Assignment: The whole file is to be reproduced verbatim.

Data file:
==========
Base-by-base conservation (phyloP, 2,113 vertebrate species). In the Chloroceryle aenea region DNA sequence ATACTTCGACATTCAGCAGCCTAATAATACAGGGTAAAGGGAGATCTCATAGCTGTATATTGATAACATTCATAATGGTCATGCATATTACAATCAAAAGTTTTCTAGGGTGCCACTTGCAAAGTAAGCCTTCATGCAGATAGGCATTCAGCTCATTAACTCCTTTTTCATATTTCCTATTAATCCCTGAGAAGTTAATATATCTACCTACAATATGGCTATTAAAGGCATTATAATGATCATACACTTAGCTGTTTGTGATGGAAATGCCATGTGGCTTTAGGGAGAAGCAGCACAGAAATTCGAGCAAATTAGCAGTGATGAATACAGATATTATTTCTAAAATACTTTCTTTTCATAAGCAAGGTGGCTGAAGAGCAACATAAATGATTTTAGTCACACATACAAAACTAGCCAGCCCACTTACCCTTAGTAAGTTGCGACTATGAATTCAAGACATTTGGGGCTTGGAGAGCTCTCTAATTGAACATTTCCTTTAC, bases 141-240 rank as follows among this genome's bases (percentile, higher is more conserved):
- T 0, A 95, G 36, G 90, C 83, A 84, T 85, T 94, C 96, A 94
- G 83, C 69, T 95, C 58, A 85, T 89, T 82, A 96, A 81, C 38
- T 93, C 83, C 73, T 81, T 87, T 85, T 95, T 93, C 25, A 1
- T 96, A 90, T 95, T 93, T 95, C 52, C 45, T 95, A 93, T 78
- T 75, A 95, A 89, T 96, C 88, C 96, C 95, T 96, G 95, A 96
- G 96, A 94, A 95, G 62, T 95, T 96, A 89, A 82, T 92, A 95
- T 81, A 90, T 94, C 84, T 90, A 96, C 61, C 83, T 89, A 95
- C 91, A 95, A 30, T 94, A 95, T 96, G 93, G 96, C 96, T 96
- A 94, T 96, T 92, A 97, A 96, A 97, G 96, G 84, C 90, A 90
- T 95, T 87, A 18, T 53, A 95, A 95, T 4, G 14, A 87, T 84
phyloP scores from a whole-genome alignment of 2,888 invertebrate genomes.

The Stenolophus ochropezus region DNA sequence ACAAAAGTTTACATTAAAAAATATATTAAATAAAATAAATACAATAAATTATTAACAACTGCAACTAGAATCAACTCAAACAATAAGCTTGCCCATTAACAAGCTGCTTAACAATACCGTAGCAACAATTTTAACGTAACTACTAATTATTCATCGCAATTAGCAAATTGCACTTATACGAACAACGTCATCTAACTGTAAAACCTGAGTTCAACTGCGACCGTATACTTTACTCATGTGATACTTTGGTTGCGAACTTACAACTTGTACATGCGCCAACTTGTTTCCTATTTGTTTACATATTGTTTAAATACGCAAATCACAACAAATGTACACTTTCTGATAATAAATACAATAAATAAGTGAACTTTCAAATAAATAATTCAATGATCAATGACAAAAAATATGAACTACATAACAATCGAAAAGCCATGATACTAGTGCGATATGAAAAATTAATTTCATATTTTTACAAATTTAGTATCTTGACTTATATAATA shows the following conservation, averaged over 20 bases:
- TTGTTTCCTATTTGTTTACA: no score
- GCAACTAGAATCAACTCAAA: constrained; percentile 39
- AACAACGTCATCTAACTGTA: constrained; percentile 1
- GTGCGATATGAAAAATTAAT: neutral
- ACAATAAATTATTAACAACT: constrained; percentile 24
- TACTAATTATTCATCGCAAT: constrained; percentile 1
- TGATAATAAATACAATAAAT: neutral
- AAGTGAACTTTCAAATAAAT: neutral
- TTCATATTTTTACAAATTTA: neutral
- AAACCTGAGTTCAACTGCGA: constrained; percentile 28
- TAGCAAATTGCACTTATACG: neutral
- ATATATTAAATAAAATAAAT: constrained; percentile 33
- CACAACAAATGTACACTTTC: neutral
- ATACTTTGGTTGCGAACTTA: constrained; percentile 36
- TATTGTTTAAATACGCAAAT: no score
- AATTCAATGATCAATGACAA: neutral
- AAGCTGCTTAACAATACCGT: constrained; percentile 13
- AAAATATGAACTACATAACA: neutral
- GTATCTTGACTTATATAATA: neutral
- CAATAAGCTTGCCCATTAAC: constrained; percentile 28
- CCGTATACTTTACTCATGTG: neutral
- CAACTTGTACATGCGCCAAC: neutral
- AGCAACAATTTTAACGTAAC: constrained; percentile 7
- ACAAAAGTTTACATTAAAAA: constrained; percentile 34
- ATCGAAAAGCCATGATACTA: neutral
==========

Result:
Base-by-base conservation (phyloP, 2,113 vertebrate species). In the Chloroceryle aenea region DNA sequence ATACTTCGACATTCAGCAGCCTAATAATACAGGGTAAAGGGAGATCTCATAGCTGTATATTGATAACATTCATAATGGTCATGCATATTACAATCAAAAGTTTTCTAGGGTGCCACTTGCAAAGTAAGCCTTCATGCAGATAGGCATTCAGCTCATTAACTCCTTTTTCATATTTCCTATTAATCCCTGAGAAGTTAATATATCTACCTACAATATGGCTATTAAAGGCATTATAATGATCATACACTTAGCTGTTTGTGATGGAAATGCCATGTGGCTTTAGGGAGAAGCAGCACAGAAATTCGAGCAAATTAGCAGTGATGAATACAGATATTATTTCTAAAATACTTTCTTTTCATAAGCAAGGTGGCTGAAGAGCAACATAAATGATTTTAGTCACACATACAAAACTAGCCAGCCCACTTACCCTTAGTAAGTTGCGACTATGAATTCAAGACATTTGGGGCTTGGAGAGCTCTCTAATTGAACATTTCCTTTAC, bases 141-240 rank as follows among this genome's bases (percentile, higher is more conserved):
- T 0, A 95, G 36, G 90, C 83, A 84, T 85, T 94, C 96, A 94
- G 83, C 69, T 95, C 58, A 85, T 89, T 82, A 96, A 81, C 38
- T 93, C 83, C 73, T 81, T 87, T 85, T 95, T 93, C 25, A 1
- T 96, A 90, T 95, T 93, T 95, C 52, C 45, T 95, A 93, T 78
- T 75, A 95, A 89, T 96, C 88, C 96, C 95, T 96, G 95, A 96
- G 96, A 94, A 95, G 62, T 95, T 96, A 89, A 82, T 92, A 95
- T 81, A 90, T 94, C 84, T 90, A 96, C 61, C 83, T 89, A 95
- C 91, A 95, A 30, T 94, A 95, T 96, G 93, G 96, C 96, T 96
- A 94, T 96, T 92, A 97, A 96, A 97, G 96, G 84, C 90, A 90
- T 95, T 87, A 18, T 53, A 95, A 95, T 4, G 14, A 87, T 84
phyloP scores from a whole-genome alignment of 2,888 invertebrate genomes.

The Stenolophus ochropezus region DNA sequence ACAAAAGTTTACATTAAAAAATATATTAAATAAAATAAATACAATAAATTATTAACAACTGCAACTAGAATCAACTCAAACAATAAGCTTGCCCATTAACAAGCTGCTTAACAATACCGTAGCAACAATTTTAACGTAACTACTAATTATTCATCGCAATTAGCAAATTGCACTTATACGAACAACGTCATCTAACTGTAAAACCTGAGTTCAACTGCGACCGTATACTTTACTCATGTGATACTTTGGTTGCGAACTTACAACTTGTACATGCGCCAACTTGTTTCCTATTTGTTTACATATTGTTTAAATACGCAAATCACAACAAATGTACACTTTCTGATAATAAATACAATAAATAAGTGAACTTTCAAATAAATAATTCAATGATCAATGACAAAAAATATGAACTACATAACAATCGAAAAGCCATGATACTAGTGCGATATGAAAAATTAATTTCATATTTTTACAAATTTAGTATCTTGACTTATATAATA shows the following conservation, averaged over 20 bases:
- TTGTTTCCTATTTGTTTACA: no score
- GCAACTAGAATCAACTCAAA: constrained; percentile 39
- AACAACGTCATCTAACTGTA: constrained; percentile 1
- GTGCGATATGAAAAATTAAT: neutral
- ACAATAAATTATTAACAACT: constrained; percentile 24
- TACTAATTATTCATCGCAAT: constrained; percentile 1
- TGATAATAAATACAATAAAT: neutral
- AAGTGAACTTTCAAATAAAT: neutral
- TTCATATTTTTACAAATTTA: neutral
- AAACCTGAGTTCAACTGCGA: constrained; percentile 28
- TAGCAAATTGCACTTATACG: neutral
- ATATATTAAATAAAATAAAT: constrained; percentile 33
- CACAACAAATGTACACTTTC: neutral
- ATACTTTGGTTGCGAACTTA: constrained; percentile 36
- TATTGTTTAAATACGCAAAT: no score
- AATTCAATGATCAATGACAA: neutral
- AAGCTGCTTAACAATACCGT: constrained; percentile 13
- AAAATATGAACTACATAACA: neutral
- GTATCTTGACTTATATAATA: neutral
- CAATAAGCTTGCCCATTAAC: constrained; percentile 28
- CCGTATACTTTACTCATGTG: neutral
- CAACTTGTACATGCGCCAAC: neutral
- AGCAACAATTTTAACGTAAC: constrained; percentile 7
- ACAAAAGTTTACATTAAAAA: constrained; percentile 34
- ATCGAAAAGCCATGATACTA: neutral